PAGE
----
David Brooks, New York Times: It's amazing how much of the discussion of the Gaza war is based on the supposition that it is still 1979. ... The big regional convulsions are driving events, including the conflict in Gaza. The Israeli-Palestinian conflict has become just a stage on which the regional clashes in the Arab world are being expressed. When Middle Eastern powers clash, they take shots at Israel to gain advantage over each other. Look at how the current fighting in Gaza got stoked. Authoritarians and Islamists have been waging a fight for control of Egypt. After the Arab Spring, the Islamists briefly gained the upper hand. But when the Muslim Brotherhood government fell, the military leaders cracked down. They sentenced hundreds of the Brotherhood's leadership class to death. They also closed roughly 95 percent of the tunnels that connected Egypt to Gaza, where the Brotherhood's offshoot, Hamas, had gained power. read more
Israeli tank shells slammed into a crowded U.N. school sheltering Gaza war refugees Wednesday, killing 15 Palestinians and wounding 90 after tearing through two classroom walls, a health official and a U.N. aid agency said. Later, Gaza health officials said 15 people were killed and more than 150 wounded by an Israeli airstrike in a crowded shopping area. Gaza health ministry official Ashraf al-Kidra said the area was busy Wednesday because residents thought a cease-fire was in place. read more
Newly signed UFC welterweight Joe Riggs was involved in a firearm-related accident in his home on Monday, according to UFC officials. Riggs, 31, was reportedly cleaning a pistol when it accidentally went off. "While cleaning his permitted firearm, the gun discharged, injuring his hand and upper thigh. Riggs was transported to a nearby hospital in Arizona where is being treated by physicians," the UFC said in a statement. In November, Riggs won the MMA reality series Fight Master, leading to his return to UFC after eight years in other competitions. read more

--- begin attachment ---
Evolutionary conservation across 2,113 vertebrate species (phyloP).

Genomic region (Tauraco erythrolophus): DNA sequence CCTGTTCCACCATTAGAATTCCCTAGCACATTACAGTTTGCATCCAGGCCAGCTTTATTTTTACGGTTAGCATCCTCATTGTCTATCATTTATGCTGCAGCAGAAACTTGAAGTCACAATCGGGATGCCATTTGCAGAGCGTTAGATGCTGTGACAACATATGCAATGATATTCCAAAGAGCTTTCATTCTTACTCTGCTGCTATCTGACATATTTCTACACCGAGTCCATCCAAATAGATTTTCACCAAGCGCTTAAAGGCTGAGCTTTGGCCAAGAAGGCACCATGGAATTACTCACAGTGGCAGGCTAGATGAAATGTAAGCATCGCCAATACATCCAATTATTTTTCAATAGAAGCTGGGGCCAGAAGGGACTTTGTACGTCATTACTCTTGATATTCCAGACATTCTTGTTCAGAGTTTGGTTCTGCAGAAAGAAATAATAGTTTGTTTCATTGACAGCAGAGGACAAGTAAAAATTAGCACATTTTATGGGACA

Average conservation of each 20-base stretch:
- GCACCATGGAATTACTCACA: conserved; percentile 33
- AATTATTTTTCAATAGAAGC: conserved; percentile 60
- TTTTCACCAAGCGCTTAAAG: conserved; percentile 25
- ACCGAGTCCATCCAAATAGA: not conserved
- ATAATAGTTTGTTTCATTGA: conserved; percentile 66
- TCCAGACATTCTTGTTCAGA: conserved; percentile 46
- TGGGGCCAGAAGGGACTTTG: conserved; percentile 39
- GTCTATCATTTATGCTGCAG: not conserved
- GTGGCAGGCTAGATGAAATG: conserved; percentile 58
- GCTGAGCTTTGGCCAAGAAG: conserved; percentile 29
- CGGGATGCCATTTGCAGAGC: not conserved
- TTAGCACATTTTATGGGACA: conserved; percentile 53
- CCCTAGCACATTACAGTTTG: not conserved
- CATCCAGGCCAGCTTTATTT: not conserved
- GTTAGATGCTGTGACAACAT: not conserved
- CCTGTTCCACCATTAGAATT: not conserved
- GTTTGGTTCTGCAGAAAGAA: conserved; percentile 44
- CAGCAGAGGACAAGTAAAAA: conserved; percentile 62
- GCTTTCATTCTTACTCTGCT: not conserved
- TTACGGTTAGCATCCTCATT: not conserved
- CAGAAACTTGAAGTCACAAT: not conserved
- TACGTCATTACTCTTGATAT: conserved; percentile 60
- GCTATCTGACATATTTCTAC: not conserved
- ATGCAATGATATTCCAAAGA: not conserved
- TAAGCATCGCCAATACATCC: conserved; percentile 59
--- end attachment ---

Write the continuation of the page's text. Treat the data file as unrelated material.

A federal appeals panel on Tuesday blocked a Mississippi law that would have shut the sole abortion clinic in the state by requiring its doctors to obtain admitting privileges at local hospitals, something they had been unable to do. By a 2-to-1 vote, the panel of the United States Court of Appeals for the Fifth Circuit ruled that by imposing a law that would effectively end abortion in the state, Mississippi would illegally shift its constitutional obligations to neighboring states. The ruling is the latest at a time when states, particularly in the South, are increasingly setting new restrictions that supporters say address safety issues and that critics say are intended to shut clinics. read more
Flames and clouds of black smoke billowed over Gaza's only power plant on Tuesday after it was destroyed during the most relentless and widespread Israeli bombardment of the current conflict. At least 100 people were killed, according to Gaza health officials. "The power plant is finished," said its director, Mohammed al-Sharif, signalling a new crisis for Gaza's 1.8 million people, who were already enduring power cuts of more than 20 hours a day.